Both the impact force acting on the buildings and the inundation depth were adopted as tsunami hazard indices. The effects of the tsunami fluid force were considered in the recent design criteria (American Society of Civil Engineers, 2017; Nakano, 2017), and therefore, we considered the fluid force acting on buildings as a tsunami hazard index. A 3D simulation was conducted to construct a surrogate model of the tsunami fluid force. However, the tsunami fluid force is strongly influenced by the direction that the building faces, and it is difficult to assess the fluid force for each point. Thus, the tsunami fluid force was assessed with a 2D mesh consisting of approximately 10 m × 10 m grids in this study, each of which is a unit for force evaluation. The tsunami impact force is calculated by synthesizing all pressures acting on the surfaces of buildings within each grid in the two horizontal directions and averaged over the grid. Then, each grid is considered a point associated with this averaged force. In addition, for each point, the maximum impact force is represented by evaluating the maximum value over the analysis time. An image of a mesh for evaluating the tsunami force is shown in Fig. 7. The target area is 2145×2600 m; hence, the number of assessment points in the POD is .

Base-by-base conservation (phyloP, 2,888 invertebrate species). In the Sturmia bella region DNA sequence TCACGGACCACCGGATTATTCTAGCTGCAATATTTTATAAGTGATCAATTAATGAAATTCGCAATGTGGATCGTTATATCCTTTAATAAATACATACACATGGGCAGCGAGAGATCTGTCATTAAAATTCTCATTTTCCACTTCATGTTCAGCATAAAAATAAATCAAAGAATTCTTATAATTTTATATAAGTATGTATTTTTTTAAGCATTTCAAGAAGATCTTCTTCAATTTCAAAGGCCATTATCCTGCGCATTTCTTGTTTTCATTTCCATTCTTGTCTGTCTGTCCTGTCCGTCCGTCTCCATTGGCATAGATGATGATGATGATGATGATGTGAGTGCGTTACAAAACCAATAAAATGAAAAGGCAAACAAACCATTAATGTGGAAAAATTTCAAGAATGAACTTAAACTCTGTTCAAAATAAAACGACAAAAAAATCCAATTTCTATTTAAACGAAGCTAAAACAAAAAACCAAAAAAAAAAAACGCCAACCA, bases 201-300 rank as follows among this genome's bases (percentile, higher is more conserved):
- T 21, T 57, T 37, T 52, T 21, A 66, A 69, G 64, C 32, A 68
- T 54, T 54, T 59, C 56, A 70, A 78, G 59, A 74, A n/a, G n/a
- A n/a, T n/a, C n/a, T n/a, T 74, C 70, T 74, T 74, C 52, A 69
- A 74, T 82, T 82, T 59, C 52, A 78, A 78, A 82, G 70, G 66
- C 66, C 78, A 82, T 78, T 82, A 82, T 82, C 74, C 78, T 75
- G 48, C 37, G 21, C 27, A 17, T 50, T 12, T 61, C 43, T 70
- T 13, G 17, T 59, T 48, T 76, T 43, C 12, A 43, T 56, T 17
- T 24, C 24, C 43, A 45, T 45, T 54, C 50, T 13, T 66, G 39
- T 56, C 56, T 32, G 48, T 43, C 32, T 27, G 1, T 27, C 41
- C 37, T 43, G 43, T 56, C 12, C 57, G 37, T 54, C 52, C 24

3.2 Construction of a surrogate model with POD